Imagination, Dead Imagine
Video installation: 5 LaserDisc videos (colour, sound), wooden structure and mirrors
Dimensions: 295 x 253.5 x 253.5 cm
Reference: ACF0530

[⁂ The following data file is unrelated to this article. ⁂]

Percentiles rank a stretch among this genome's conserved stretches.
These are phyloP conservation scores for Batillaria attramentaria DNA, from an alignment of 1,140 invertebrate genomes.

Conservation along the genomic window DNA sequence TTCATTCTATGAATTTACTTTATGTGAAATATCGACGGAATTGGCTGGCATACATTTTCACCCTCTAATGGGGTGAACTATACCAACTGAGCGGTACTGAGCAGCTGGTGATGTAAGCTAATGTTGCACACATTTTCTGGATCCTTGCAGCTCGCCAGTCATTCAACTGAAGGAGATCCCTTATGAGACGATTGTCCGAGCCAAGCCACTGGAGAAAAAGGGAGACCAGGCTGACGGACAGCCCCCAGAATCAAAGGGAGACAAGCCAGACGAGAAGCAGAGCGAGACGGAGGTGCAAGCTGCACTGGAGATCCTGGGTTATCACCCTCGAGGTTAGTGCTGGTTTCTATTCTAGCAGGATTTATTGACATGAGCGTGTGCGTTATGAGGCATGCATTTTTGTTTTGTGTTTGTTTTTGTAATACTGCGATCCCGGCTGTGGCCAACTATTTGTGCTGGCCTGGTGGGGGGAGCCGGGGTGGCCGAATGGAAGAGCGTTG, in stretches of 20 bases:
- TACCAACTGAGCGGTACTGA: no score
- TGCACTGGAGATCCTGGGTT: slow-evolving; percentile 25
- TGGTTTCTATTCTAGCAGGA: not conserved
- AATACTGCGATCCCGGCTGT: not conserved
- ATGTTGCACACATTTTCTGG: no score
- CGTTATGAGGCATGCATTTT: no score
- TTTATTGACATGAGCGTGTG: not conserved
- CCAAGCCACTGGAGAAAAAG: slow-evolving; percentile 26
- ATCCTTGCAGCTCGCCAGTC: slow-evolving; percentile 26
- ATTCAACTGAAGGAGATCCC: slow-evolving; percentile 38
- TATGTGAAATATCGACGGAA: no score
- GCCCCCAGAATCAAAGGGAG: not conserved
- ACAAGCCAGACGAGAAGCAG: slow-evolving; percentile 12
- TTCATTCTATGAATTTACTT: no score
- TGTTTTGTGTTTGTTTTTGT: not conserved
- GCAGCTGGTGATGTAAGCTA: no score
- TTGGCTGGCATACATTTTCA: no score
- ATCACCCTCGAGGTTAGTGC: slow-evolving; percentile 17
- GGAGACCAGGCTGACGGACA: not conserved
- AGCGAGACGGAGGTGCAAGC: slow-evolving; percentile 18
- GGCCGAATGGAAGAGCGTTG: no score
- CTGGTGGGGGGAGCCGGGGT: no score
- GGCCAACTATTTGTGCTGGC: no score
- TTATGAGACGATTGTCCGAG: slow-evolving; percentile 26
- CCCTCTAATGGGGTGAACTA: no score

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The piece, created for the exhibition El jardín salvaje shown at the exhibition hall of the ”la Caixa” Foundation in Madrid in 1991, consists of a cube with extreme close-up shots of an androgynous head projected on the sides. The head wears a very serene and serious expression and is shown from different angles. The head, one could say, is encapsulated within the cube. The cube emits the sound of deep breathing. The action, repeated on the different video screens every fifteen minutes, is simple yet violent and enigmatic. A series of fluids spill over the head, fluids that seem to be bodily in nature: blood, urine, vomit, excrement, semen, saliva, etc. Insects also make an appearance. Occasionally, an image dissolves into the next, using a wipe effect as a transition element. While the fluids are poured over the head, the facial expression remains impassive. In making the piece, Judith Barry used a computerised montage of two models, one male and one female, who submitted themselves to the fluid bath. Most of the “unpleasant” substances that appear in the piece are actually liquids like honey, soup, juices, etc. although the insects were real. Barry used digital technology to blend the images, although she decided not to conceal the overlapping of the two models, because she wanted to clearly indicate that this was a simulation. In the words of Margaret Morse, “the result of this fusion is a hybrid that defies existing gender categories, simulating human suffering of heroic proportions”. The title of the artwork is taken from Samuel Beckett’s last novel, Imagination Dead Imagine, published in 1965. In the book, Beckett describes a man and a woman sitting in an austere room and experiencing unchanging cycles of light and heat. In addition, Barry incorporated elements from J. G. Ballard’s novel The Impossible Room. The book describes the image of a cube exactly as it appears in the piece. The most decisive influence, however, comes from the French philosopher Julia Kristeva, particularly from her writings on abjection. According to Kristeva, the abject is not something dirty or unhealthy, but rather something that arises when set expectations—those that define a clear separation between the body and the physical world—are called into question. In her piece, Barry offers a reflection on the limits of a living being’s condition, and on the way in which the “rotten”, “the abject”, infects, shapes and defines life. At the same time, the artist conceived this artwork as a dialogue within an art historical context, specifically with the Minimalism of artists like Sol LeWitt or Tony Smith. According to Barry, her goal was to “redefine the body within Minimalism..., within the minimalist cube, and see what might happen to the body in a situation like that”.

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